From what all have said, you often find great teachers outside the educational system whose words open blind minds and eyes, and leave…Maybe the best part of it all, along with the enduring contributions of Mockingbird itself, is that it never became, for her, about herself,…When my daughter was in the 7th grade she stayed home from school one day because she was sick. She begged me to go rent a recent movie from…

Life magazine accompanied Ms. Lee around Monroeville, photographing her with her father on the front porch of the family home, posing on the balcony of the country courthouse and peering in the window of the ramshackle house that served as the model for the home of Boo Radley, the gentle, simpleminded neighbor who befriends Scout. One photograph bore the retrospectively poignant caption: “At her father’s law office where she wrote ‘Mockingbird,’ Miss Lee works on her next novel.”

The next novel refused to come. “Success has had a very bad effect on me,” Ms. Lee told The Associated Press. “I’ve gotten fat — but extremely uncomplacent. I’m running just as scared as before.”

In the months after the novel was published, she contributed two wispy articles to McCall’s and Vogue. To inquiring reporters, she threw out tantalizing hints of a second novel in progress, but the months and the years went by, and nothing appeared in print. She began turning down requests for interviews.

In one of her last interviews, with a Chicago radio show in 1964, Ms. Lee talked in some detail about her literary ambition: to describe, in a series of novels, the world she grew up in and now saw disappearing.

“This is small-town middle-class Southern life as opposed to the Gothic, as opposed to ‘Tobacco Road,’ as opposed to plantation life,” she told her interviewer, referring to the Erskine Caldwell novel, and adding that she was fascinated by the “rich social pattern” in such places. “I would simply like to put down all I know about this because I believe that there is something universal in this little world, something decent to be said for it, and something to lament in its passing,” she continued. “In other words, all I want to be is the Jane Austen of South Alabama.”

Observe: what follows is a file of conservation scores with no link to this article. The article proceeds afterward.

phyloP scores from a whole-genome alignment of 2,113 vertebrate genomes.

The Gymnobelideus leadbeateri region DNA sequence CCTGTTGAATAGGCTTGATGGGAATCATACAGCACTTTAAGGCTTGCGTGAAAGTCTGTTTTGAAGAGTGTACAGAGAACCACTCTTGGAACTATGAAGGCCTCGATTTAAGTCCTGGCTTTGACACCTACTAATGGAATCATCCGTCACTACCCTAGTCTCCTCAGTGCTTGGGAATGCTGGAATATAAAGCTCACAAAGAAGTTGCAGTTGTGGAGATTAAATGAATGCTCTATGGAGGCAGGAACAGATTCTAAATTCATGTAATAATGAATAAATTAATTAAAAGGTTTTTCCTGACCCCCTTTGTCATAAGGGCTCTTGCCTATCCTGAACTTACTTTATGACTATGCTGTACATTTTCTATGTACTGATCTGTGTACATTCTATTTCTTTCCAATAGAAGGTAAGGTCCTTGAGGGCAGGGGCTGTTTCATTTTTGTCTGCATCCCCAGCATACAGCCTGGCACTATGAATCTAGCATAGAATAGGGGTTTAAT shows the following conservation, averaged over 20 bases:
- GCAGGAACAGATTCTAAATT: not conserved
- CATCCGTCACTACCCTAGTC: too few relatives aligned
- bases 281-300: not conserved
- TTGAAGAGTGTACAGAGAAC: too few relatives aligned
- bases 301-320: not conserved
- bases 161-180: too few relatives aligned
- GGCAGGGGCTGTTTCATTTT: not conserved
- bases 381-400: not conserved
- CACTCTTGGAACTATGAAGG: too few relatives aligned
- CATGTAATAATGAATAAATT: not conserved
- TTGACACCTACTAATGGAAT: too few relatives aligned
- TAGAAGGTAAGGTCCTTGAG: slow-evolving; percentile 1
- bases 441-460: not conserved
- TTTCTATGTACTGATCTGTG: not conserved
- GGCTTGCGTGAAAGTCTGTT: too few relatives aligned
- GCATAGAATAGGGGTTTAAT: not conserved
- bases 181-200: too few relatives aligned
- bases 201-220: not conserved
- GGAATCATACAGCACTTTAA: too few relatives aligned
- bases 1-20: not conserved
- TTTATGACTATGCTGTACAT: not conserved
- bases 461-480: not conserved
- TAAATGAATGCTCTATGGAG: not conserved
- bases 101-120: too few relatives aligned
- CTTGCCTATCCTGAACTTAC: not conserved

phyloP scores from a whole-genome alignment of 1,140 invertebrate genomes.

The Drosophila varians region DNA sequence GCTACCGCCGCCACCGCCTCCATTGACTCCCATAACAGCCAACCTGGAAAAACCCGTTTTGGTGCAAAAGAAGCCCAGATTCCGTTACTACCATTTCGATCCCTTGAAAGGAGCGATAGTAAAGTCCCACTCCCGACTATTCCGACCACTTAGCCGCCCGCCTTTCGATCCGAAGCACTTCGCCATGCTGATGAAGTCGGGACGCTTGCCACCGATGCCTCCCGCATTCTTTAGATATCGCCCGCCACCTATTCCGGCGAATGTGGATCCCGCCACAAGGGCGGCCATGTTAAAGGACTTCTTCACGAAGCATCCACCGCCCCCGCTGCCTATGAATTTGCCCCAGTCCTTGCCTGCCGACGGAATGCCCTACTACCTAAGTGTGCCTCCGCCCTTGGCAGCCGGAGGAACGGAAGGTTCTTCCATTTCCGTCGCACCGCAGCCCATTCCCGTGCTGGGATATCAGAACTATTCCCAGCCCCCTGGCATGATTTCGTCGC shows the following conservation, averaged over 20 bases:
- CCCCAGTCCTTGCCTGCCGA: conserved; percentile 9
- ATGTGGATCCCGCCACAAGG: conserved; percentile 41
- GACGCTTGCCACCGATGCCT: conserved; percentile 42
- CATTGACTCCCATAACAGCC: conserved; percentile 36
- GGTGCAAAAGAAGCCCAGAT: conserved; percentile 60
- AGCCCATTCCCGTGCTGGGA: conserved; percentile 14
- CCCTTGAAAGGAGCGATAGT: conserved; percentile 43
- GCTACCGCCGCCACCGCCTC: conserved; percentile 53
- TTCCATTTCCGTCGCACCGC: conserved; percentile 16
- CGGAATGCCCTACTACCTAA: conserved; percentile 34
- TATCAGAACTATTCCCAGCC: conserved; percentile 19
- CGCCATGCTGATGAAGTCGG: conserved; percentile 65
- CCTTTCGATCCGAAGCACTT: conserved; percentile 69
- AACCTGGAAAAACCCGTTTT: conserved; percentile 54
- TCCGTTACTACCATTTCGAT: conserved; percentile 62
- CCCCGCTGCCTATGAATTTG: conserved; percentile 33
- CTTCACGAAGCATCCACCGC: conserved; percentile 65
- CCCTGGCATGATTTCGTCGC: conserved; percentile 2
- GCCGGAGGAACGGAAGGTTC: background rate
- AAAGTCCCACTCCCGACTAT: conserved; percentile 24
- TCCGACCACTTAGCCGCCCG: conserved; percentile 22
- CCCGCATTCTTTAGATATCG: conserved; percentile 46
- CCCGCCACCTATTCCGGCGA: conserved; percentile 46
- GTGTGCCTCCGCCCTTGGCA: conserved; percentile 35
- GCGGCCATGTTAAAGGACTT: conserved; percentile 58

The world waited impatiently, and grew accustomed to disappointment. At one point her sister told a British journalist that the nearly completed manuscript had been stolen from Ms. Lee’s apartment during a break-in. In the mid-1980s Ms. Lee became fascinated by a part-time preacher and serial killer whose story she intended to dramatize, after the manner of “In Cold Blood,” in a book tentatively titled “The Reverend.” She even set up camp for nearly a year in Alexander City, Ala., the site of the killings, to do research and absorb the atmosphere. But again nothing materialized.

She returned to her solitary life in Monroeville, keeping the press and the public at bay. In writing “Mockingbird: A Portrait of Harper Lee” (2006), Charles J. Shields maintained that he had conducted 600 interviews with friends, acquaintances and former classmates of his subject, but Ms. Lee eluded him, turning down his requests for an interview “with vigor,” he said

Although reporters imagined a Southern Miss Havisham, Ms. Lee lived a quiet but relatively normal life in Monroeville, where friends and neighbors closed ranks around her to fend off unwelcome attention by tourists and reporters. She lived with Alice, who practiced law in her 90s and died in 2014 at 103.

Ms. Lee also attended the local Methodist Church (built in part from her royalties) and occasionally dropped in on English classes at the local high school when “To Kill a Mockingbird” came up for study. She also spent time in Manhattan, where she maintained a small apartment.